Seva Canada Board Member, Karen Moosbrugger and daughter Freya in Kathmandu. ©Ellen Crystal Photography
I look down at Freya. My 10 year old blue eyed, straw blonde haired daughter is grinning shyly at the dark faces that stare at her with abandonment. She stands out like a pale giant amongst the similar aged school children who haven’t been so fortunate as to have had their stomachs filled with nutritious hearty food everyday of their lives. She returns my gaze and I see the shockingly brilliant red tika powder staining the bridge of her nose and speckling her eyelashes. The tika has become an anticipated part of the heartfelt welcomes whenever we arrive at a new destination where Seva Canada is working. As each of our Nepali hosts drag the concentrated mixture of red powder, yogurt and rice down the centre of our foreheads we have felt their appreciation spreading into our souls. The damp cold from the early morning that chilled our bones dissipates and is replaced with the warmth of their gratitude. Freya’s smile is hopeful and I know she is silently asking for permission to wander off with the children who are so desperately waiting to hold her hand. I nod and as if I had shot the starter’s gun at a road race, a swarm of giggling bodies envelops her and the small voices with lilting accents call out repeatedly, “what is your name?”
Freya and students from a school screening in Gulmi, Nepal. ©Ellen Crystal Photography
This is the typical scene at Seva’s screening eye camps, surgical camps and eye care centres. We arrive, my child disappears and I am free to absorb the impact that Seva has had in this impoverished country. Our three-week trek takes us along tortuous, narrow roads through the mountains and across the stark, dusty plains. Looking out our car window, I was often filled with a sense of hopelessness and saddened by the obvious hardships and challenges that the Nepali people face. They have no money, no means to travel and heavy disease burden, blindness being one of the largest of those burdens. And yet, against all odds, they are receiving the highest quality eye care. The lion’s share of this eye care is being provided by Seva and its partners in Nepal. Immediately following the heartfelt greeting of “Namaste” with their hands clasped in prayer, the Nepali people then break into a toothy smile and point at the Seva logo on our ball caps. “Eye openers”, they say. This is a fitting description for the eye surgeons working with Seva and curing blindness though cataract surgery.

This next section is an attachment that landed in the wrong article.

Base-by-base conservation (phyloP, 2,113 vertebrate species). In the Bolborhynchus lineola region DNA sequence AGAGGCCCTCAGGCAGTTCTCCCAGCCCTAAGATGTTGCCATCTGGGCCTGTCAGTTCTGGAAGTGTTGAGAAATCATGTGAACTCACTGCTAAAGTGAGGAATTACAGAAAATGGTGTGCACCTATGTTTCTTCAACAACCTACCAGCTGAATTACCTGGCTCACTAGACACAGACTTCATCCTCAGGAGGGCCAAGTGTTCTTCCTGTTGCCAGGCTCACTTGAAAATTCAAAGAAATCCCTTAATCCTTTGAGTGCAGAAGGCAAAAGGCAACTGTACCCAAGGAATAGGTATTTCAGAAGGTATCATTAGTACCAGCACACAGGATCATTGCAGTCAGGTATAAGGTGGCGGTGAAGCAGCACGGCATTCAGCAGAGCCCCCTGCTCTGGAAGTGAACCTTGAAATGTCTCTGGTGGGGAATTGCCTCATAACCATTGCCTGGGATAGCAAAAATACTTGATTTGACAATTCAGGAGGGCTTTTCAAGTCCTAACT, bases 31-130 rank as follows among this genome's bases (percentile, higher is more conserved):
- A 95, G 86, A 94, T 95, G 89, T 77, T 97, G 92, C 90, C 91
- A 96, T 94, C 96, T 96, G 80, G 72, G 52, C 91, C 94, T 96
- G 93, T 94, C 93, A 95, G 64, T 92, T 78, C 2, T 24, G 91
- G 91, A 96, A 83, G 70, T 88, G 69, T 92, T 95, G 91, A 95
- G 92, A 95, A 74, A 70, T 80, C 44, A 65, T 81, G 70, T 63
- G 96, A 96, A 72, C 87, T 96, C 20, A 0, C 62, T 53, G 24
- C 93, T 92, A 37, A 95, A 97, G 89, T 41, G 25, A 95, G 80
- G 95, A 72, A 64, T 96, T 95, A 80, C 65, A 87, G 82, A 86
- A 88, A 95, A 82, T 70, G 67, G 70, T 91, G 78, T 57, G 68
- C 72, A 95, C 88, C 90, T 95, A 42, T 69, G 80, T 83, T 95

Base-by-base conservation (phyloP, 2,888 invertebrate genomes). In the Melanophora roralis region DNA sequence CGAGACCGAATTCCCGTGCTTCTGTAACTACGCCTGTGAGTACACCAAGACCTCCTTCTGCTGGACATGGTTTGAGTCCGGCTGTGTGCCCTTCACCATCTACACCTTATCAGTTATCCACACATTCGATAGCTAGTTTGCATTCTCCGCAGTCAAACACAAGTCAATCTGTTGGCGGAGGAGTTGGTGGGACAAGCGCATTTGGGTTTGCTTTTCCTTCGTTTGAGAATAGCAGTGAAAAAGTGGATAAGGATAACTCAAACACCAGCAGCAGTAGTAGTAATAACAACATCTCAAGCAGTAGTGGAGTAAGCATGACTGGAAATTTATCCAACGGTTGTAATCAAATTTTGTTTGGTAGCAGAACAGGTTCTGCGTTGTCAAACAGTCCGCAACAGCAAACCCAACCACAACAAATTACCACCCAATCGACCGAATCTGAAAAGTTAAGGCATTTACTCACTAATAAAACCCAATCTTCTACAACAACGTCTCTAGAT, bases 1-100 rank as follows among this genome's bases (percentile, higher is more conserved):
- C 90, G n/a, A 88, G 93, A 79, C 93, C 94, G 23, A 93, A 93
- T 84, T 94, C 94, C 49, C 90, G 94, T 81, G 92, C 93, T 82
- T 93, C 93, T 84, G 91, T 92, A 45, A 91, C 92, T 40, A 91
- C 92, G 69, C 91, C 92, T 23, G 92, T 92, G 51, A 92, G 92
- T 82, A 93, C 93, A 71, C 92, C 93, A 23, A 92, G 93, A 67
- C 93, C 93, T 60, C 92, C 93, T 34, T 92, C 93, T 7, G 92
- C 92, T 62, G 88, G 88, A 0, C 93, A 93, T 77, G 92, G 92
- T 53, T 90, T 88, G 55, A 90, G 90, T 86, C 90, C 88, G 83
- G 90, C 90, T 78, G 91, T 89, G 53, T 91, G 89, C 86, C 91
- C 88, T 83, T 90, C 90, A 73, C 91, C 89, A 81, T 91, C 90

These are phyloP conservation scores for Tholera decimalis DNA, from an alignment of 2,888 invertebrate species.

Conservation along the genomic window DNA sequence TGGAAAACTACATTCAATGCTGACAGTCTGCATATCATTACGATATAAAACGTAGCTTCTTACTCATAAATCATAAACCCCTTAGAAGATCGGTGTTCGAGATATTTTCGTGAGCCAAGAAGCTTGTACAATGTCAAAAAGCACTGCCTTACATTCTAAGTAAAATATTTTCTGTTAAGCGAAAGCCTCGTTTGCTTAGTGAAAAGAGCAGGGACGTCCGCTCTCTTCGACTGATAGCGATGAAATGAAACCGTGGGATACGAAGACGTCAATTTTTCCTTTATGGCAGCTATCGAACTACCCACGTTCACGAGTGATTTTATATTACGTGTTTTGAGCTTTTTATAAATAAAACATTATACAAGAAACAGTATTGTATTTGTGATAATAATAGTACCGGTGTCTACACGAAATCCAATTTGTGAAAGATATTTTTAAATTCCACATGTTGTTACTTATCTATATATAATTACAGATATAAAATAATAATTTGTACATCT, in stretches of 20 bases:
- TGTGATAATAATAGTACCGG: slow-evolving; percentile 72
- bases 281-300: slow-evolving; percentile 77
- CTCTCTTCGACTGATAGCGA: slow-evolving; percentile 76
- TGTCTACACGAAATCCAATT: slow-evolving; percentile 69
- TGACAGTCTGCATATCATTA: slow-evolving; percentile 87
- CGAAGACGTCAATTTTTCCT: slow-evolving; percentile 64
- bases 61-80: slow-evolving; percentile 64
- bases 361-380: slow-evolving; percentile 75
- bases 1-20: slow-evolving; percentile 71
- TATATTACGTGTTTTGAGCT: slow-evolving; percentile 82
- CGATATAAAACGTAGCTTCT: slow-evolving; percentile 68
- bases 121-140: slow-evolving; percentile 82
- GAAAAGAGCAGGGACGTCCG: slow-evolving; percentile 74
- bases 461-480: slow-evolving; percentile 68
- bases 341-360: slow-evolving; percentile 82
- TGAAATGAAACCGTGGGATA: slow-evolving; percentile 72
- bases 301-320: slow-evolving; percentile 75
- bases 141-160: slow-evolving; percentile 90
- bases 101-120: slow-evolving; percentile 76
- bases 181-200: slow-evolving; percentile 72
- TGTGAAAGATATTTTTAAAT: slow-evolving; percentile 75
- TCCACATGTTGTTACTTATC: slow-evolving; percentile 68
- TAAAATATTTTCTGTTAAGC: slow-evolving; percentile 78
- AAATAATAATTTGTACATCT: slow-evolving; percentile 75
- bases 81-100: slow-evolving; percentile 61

Ladies along the road to Bhairahawa, Nepal. ©Ellen Crystal Photography
As a Canadian “eye opener”, I spend much of my time talking with Seva’s Nepali eye surgeons. I want to know if they were pleased with their working conditions or if they feel overburdened by their incredible workloads. I question them on the happiness of their families living in the community where a Seva eye care centre is located and whether they feel appreciated for all their hard work. I want to know how we can make their situation better. Their answers are a resounding chorus of positivity. They are honored to work for Seva. They love their jobs. They are not overwhelmed by the numbers of people requiring treatment. In fact, they think they can always do more. Their families are cared for and they are content. I am humbled beyond belief by their dedication, passion and endless energy. When I joined Seva I was told that its success was based on the premise, “it’s all about people”. Never have I had such a perfect example of that premise as I have in speaking with these surgeons.
Cataract surgery at the eye camp in Nepal. Photo courtesy of Deanne Berman
A cataract patient being helped onto the operating table. ©Ellen Crystal Photography
Karen Moosbrugger checking out a patient at the eye camp. ©Ellen Crystal Photography
The eye camp is winding down and the temperature is rapidly dropping. Arrangements have been made for transfer to a surgical centre, much needed eyeglasses have been dispensed, potentially blinding eye conditions have been diagnosed and treatment has begun. Hundreds of people have been screened and educated. I see Freya approaching with each of her arms looped through those of two other school girls I recognize from earlier that morning. Apparently, they taught her the intricacies of both building a house from bricks of mud as well as a traditional Nepali dance. They hug their goodbyes and the young girls reluctantly walk away, filled with the hope of one day seeing the pale Canadian girl again. I feel content in knowing that as long as Seva can continue its work in Nepal, their beautiful dark eyes will stand a chance at sight.
Eye camp patients the next morning waiting for their bandages to be removed. ©Ellen Crystal Photography
A thankful eye camp patient and his very happy wife after his sight was restored in his remaining eye. ©Ellen Crystal Photography